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A team of archaeology students led by Rebecca Dean, associate professor of anthropology at the University of Minnesota, Morris, will help restore the Boerner family cemetery near Herman. The team aims to excavate, catalog, and eventually recreate the site, which was destroyed in 2012.

Students to help restore destroyed pioneer cemetery

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Students to help restore destroyed pioneer cemetery
Morris Minnesota 607 Pacific Avenue 56267

MORRIS — A team of archaeology students led by Rebecca Dean, associate professor of anthropology at the University of Minnesota, Morris, will help restore the Boerner family cemetery near Herman. The team aims to excavate, catalog, and eventually recreate the site, which was destroyed in 2012.

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One of thousands scattered across Minnesota, the small family plot contains 12 graves from the late 1800s. According to Dean, it was an important heritage spot for the Boerners, as it offered the family a contemplative setting as well as a link to their history. They contacted Dean earlier this year in hopes that she would be able to assist in the restoration of the cemetery.

While Dean has led a number of excavations in Portugal and elsewhere, this is her first dig in the local area. Because of the site’s proximity to the University, Dean believes the project will provide students an affordable and convenient, but also meaningful, service-learning experience.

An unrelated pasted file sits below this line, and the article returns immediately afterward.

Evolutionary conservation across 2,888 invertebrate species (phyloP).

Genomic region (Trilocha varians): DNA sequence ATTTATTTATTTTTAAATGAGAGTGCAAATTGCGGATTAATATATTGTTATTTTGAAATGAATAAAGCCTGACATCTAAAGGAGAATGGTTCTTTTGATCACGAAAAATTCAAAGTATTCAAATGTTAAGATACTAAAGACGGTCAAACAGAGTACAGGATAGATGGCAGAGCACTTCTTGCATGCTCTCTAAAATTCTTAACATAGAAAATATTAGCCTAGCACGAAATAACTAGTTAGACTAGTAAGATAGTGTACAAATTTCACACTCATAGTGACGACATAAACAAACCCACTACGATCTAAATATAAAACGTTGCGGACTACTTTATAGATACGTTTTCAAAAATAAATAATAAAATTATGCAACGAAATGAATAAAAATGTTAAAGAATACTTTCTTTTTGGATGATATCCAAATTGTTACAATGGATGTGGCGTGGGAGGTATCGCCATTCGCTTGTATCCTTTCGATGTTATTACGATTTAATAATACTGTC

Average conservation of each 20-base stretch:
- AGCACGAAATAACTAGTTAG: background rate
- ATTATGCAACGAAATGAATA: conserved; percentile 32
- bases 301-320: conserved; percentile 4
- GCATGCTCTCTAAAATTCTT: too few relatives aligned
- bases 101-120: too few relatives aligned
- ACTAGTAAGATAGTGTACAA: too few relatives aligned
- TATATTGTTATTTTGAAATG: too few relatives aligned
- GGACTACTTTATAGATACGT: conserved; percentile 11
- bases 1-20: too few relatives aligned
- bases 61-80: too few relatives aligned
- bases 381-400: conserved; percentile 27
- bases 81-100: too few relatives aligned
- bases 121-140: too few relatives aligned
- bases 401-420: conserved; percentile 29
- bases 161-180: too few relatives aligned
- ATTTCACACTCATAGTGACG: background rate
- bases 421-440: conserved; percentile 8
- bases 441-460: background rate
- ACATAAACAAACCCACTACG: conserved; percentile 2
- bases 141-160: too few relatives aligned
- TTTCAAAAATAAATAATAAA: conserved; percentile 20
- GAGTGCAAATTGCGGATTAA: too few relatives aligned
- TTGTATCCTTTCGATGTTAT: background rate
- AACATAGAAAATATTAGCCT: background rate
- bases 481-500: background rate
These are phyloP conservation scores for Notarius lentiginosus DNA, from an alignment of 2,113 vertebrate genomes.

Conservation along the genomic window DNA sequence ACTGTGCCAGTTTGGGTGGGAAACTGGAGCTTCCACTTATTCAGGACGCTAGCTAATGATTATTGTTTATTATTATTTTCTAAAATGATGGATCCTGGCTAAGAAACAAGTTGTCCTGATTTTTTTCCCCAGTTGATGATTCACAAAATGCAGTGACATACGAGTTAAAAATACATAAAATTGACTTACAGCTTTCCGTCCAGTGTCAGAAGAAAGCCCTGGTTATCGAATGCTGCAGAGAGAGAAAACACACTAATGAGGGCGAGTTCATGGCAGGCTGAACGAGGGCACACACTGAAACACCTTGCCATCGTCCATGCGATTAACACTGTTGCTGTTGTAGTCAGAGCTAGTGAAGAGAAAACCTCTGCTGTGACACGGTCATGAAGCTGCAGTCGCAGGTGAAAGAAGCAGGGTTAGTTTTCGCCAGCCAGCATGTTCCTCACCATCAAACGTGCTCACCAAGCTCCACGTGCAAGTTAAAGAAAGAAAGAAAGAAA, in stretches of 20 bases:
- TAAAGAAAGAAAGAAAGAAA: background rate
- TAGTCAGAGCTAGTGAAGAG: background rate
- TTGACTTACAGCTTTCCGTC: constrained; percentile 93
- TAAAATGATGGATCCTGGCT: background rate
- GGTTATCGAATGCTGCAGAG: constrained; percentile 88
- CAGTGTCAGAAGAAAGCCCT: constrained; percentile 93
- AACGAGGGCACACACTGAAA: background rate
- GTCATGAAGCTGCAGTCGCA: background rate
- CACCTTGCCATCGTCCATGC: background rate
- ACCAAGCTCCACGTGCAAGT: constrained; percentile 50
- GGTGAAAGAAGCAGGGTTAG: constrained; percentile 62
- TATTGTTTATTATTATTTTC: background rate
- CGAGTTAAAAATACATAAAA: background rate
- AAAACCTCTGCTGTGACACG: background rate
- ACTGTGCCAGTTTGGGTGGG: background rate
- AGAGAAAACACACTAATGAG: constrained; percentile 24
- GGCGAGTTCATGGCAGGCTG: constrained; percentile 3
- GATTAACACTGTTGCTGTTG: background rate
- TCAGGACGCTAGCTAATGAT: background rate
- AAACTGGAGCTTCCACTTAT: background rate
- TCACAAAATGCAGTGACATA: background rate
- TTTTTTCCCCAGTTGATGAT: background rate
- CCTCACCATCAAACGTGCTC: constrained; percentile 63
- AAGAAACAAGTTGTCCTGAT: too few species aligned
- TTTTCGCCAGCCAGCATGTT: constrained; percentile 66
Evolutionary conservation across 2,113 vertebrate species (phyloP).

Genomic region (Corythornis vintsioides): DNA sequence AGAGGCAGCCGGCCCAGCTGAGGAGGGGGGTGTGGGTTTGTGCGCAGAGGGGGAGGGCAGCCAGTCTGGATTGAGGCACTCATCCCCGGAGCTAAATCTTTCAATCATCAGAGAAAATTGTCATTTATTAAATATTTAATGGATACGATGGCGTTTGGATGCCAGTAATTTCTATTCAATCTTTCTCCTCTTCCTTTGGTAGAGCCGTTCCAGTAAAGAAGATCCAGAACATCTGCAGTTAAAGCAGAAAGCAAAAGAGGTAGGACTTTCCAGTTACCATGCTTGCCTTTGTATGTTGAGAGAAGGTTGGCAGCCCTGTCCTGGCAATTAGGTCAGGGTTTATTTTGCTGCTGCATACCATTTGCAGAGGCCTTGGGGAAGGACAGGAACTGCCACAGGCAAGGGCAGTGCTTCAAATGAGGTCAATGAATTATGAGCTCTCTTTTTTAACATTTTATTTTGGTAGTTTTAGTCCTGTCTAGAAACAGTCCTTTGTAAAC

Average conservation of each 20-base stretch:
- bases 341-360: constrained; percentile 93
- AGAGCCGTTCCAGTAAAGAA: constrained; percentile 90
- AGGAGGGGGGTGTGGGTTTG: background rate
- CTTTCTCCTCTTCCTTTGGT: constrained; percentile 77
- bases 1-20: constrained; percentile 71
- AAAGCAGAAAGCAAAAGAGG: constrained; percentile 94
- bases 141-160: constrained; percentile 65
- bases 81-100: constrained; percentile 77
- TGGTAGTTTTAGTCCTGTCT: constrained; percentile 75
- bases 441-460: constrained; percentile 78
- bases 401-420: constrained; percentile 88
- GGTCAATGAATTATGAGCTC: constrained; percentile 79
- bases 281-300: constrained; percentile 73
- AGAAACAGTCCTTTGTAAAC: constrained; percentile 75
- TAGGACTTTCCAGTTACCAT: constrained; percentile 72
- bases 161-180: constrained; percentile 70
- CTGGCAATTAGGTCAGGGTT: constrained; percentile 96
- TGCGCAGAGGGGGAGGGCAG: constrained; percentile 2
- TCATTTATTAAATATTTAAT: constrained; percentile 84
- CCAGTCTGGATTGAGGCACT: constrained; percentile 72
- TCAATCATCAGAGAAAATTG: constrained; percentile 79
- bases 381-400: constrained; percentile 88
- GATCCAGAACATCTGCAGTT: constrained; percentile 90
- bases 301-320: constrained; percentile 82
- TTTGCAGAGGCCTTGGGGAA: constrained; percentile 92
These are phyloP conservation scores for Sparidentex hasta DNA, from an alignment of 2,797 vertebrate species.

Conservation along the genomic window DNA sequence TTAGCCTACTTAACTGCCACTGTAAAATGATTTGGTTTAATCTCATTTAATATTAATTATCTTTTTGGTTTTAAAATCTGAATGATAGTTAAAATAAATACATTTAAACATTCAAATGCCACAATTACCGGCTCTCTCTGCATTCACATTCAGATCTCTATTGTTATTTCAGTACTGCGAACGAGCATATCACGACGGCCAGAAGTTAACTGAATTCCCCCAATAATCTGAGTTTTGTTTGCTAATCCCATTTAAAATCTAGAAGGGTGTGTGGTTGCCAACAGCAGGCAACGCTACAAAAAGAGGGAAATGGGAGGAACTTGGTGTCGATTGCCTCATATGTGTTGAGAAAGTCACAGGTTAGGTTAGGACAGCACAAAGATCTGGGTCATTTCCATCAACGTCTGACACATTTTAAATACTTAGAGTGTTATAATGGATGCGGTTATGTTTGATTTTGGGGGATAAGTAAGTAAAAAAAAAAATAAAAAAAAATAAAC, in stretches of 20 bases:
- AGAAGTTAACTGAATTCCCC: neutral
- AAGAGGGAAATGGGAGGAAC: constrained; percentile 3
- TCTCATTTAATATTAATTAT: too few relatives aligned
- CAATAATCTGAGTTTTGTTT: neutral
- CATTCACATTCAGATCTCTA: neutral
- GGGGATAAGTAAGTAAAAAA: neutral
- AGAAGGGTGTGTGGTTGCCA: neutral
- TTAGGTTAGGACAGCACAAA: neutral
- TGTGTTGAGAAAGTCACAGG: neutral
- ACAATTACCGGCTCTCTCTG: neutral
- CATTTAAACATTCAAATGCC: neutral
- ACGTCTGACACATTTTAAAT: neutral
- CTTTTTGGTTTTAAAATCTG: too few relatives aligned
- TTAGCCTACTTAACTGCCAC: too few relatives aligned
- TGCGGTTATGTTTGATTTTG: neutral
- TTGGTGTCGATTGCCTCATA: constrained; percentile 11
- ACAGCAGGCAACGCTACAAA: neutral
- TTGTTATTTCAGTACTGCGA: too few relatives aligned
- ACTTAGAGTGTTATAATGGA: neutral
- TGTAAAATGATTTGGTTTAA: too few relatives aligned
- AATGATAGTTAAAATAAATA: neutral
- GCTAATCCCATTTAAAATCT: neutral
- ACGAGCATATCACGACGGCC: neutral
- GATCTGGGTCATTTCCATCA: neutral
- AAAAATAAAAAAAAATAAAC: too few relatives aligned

“I think of what we can give to the community: a sense of their past and the importance of the Boerner family to the history of the region,” said Dean. “I like to think we’re showing the value of the site and creating an important place for the community of Herman through our work.”

Dean claims that the excavation presents a “perfect opportunity” not only to teach students basic archaeology skills, “but also to bring up important themes from the class.” One of these themes is the idea that the past is important for people today; another is that the past is best studied with respect to the needs and wants of the local community. According to Dean, both are evident in this project.

“This site is meaningful to families in the area, so this project reinforces the idea that the past is part of who we are,” said Dean. “It’s such an honor to be asked to help and to be able to demonstrate what archaeology and the University can give to the area.”

“When I first heard of this project I knew I’d like to partake in it,” said student researcher Dylan Goetsch. “This is a chance to do hands-on field work for a class, and you can’t beat that kind of experience.” Goetsch adds that he felt helping restore the site “was the right thing to do.”

The team went into the field in late October and will return next year. They will first identify the graves and later help restore the site’s original look. Dean hopes to someday involve community members in the restoration effort by inviting them to share oral histories of the cemetery.

Dean is working with the state archaeologist’s office as well as the Grant County sheriff and attorney to gain access to the site. The University’s Office of Community Engagement has provided additional support for service-learning aspects of the project.

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